A reminder that Jonathan Quick is still a beast – Press Enterprise

And to think that those of us who were paying attention suspected a year ago that Jonathan Quick might be a member of the Seattle Kraken this season, instead of remaining a King and potentially being a playoff hero.

At the height of his career, Quick was the top money keeper in the NHL, and perhaps the world. His imprint was on the Kings’ entire run as one of the elite teams in the league, and in the two places where the Kings’ names are engraved on the Stanley Cup, his name should have been engraved on the Stanley Cup. bold font.

On Saturday night in Edmonton, in his first Game 7 since 2014, Quick turned back the clock. Against a determined and energized group of Oilers, the Kings played on the ropes for most of the night, unable to generate sustained pressure on the offensive end. Quick kept the Kings in the game: he made sprawling stops, stifling rebounds, blocking wraparound attempts and watching Connor McDavid, Leon Draisaitl and friends as a packed house at Rogers Place howled and screamed.

Vintage Quick wasn’t enough because McDavid, the four-time scoring champion. A two-time Hart Trophy Most Valuable Player winner and a finalist for the honor again this year, he earned “MVP” chants from his hometown fans on Saturday night. He set up Cody Ceci for a second-period goal from inside the right spot of the faceoff, then scored the decisive goal with just under four minutes to go in a third effort, hitting a rebound after Quick (a) put it away. stopped on a run and (b) denied it on a subsequent recovery attempt.

Thus ended the Kings’ unexpectedly positive season, a 2-0 loss in which they had all sorts of trouble keeping possession in the offensive end, let alone applying any sort of sustained pressure on Mike Smith.

And of course, even though the Kings shocked most of the hockey world by extending this series to a Game 7, it wasn’t a runaway success for Quick from start to finish. He allowed all six of the Oilers’ goals in Game 2 and was retired by Cal Petersen after allowing the first four in the 8-2 debacle that was Game 3.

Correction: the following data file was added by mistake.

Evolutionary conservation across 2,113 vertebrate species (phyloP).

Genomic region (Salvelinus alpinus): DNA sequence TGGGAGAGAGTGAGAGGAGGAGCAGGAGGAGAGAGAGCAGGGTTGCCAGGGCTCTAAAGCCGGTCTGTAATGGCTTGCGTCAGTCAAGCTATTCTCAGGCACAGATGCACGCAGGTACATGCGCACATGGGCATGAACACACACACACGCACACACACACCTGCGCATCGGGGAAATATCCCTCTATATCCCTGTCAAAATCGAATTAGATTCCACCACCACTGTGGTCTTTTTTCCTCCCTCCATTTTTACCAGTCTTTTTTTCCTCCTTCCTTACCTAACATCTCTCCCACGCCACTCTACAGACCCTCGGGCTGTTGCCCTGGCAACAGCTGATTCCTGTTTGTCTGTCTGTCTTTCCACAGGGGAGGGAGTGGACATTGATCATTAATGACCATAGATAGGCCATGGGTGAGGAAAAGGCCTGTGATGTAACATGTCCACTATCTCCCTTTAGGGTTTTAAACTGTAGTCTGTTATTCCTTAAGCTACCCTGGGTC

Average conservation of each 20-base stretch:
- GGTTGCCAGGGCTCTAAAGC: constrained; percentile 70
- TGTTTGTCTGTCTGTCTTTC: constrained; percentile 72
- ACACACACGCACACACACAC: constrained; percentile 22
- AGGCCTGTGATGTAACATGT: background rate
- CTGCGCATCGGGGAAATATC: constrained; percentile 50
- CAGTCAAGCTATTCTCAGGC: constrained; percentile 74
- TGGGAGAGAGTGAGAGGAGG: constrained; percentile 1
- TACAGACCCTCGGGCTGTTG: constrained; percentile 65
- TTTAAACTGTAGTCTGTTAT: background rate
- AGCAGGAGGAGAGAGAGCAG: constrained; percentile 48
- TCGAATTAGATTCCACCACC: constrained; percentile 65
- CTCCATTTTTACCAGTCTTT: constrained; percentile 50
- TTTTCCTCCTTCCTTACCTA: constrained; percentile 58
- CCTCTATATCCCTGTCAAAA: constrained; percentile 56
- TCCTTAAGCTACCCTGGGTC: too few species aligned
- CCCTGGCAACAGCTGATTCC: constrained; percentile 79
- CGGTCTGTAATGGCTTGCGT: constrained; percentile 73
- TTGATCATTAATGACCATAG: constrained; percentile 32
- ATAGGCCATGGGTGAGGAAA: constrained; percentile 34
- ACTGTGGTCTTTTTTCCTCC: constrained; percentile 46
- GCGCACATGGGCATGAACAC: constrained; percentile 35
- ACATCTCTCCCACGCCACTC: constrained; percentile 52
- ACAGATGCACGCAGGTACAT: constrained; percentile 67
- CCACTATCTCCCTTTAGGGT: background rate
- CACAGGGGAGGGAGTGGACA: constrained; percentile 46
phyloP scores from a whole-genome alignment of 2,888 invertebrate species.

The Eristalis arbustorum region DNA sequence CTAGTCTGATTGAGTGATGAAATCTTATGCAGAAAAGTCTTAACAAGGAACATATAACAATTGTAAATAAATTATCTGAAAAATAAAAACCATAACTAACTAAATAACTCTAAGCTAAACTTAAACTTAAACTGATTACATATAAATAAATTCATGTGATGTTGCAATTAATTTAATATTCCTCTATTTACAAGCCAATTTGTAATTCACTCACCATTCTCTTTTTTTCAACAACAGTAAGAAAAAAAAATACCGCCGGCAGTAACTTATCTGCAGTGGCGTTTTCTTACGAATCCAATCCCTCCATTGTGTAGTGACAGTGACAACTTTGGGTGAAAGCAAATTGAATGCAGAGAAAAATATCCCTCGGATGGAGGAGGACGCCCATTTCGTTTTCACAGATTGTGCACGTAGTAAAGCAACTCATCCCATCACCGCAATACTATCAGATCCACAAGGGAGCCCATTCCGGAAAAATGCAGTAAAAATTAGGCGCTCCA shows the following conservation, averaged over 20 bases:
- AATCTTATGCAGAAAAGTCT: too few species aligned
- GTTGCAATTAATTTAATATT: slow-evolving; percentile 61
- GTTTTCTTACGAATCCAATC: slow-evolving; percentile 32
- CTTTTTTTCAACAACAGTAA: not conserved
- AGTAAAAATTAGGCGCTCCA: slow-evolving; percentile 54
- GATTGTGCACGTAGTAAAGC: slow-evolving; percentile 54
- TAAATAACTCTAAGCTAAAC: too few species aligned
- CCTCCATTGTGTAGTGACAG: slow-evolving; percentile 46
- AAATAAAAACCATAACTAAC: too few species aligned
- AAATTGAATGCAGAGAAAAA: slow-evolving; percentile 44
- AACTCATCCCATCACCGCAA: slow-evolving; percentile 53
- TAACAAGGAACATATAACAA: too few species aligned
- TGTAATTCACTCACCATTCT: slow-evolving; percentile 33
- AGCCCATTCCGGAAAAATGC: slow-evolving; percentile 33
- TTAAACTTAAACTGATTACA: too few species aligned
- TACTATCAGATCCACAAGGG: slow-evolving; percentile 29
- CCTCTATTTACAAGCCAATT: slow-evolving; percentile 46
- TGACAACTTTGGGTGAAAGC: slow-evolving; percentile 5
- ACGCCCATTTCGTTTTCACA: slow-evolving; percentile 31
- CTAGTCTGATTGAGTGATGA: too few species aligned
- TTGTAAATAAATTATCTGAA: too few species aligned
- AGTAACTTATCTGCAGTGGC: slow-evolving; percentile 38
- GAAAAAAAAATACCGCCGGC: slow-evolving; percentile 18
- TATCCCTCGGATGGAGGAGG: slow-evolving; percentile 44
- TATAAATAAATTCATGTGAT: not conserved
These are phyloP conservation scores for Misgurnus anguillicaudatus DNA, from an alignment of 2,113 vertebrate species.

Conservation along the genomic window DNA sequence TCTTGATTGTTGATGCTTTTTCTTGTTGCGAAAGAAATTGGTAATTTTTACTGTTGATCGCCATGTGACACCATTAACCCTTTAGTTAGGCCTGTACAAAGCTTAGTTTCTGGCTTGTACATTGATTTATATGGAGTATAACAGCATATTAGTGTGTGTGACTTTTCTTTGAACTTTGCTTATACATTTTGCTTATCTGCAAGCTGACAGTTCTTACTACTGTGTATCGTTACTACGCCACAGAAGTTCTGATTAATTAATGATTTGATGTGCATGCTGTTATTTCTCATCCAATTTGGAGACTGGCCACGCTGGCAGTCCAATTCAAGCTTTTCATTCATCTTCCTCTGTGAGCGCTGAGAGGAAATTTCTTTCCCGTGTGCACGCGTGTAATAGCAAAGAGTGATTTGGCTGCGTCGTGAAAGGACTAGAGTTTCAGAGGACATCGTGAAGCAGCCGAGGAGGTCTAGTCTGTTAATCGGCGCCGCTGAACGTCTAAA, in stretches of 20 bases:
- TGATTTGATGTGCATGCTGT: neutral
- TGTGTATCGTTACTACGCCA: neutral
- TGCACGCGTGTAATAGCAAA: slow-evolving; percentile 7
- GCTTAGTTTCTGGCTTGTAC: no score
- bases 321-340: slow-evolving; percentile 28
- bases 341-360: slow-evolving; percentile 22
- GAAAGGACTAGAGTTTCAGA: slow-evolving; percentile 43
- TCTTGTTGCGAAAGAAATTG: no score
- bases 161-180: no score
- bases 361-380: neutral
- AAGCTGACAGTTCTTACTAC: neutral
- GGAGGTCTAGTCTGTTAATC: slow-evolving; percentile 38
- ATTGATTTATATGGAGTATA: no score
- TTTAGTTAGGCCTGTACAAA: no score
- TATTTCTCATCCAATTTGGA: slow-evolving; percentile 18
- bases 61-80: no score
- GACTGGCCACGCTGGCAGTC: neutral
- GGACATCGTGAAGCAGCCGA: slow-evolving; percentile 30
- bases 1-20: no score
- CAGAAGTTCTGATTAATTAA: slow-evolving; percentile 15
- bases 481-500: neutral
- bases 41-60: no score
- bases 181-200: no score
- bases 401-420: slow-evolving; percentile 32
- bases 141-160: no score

The series began to turn around with a 4–0 Kings win in Game 4 at home, Quick’s 10th career playoff shutout. That game, and then Saturday night’s performance, rekindled a lot of memories.

“I don’t even know what to say,” his trainer, Todd McLellan, told reporters in Edmonton on Saturday night. “I’ve seen it from four different benches in the National Hockey League, and now I can see it from ours. Outstanding effort on your part.

“Let’s face it, especially in the second half, we were under siege. I liked our first period. In the second they overtook us in every turn and we were receiving for almost 20 minutes straight. And Quickie played exceptional. He gave us the opportunity to take out the goalkeeper at the end. You know, I don’t know what more we can ask of him.

Quick did not appear in the Rogers Place interview room. That meant he wasn’t available for comment, given locker rooms remain closed throughout the NHL while COVID-19 precautions remain in place. But veterans of the Kings’ beat will tell you that even if the room were open, and Quick was surrounded by notepads, cameras and microphones, he’d be as stingy with jokes and dates as he is with opportunities to play. goal. That’s just him.

What he may have been saying, without words, is that there is still something left for him at 36 years old.

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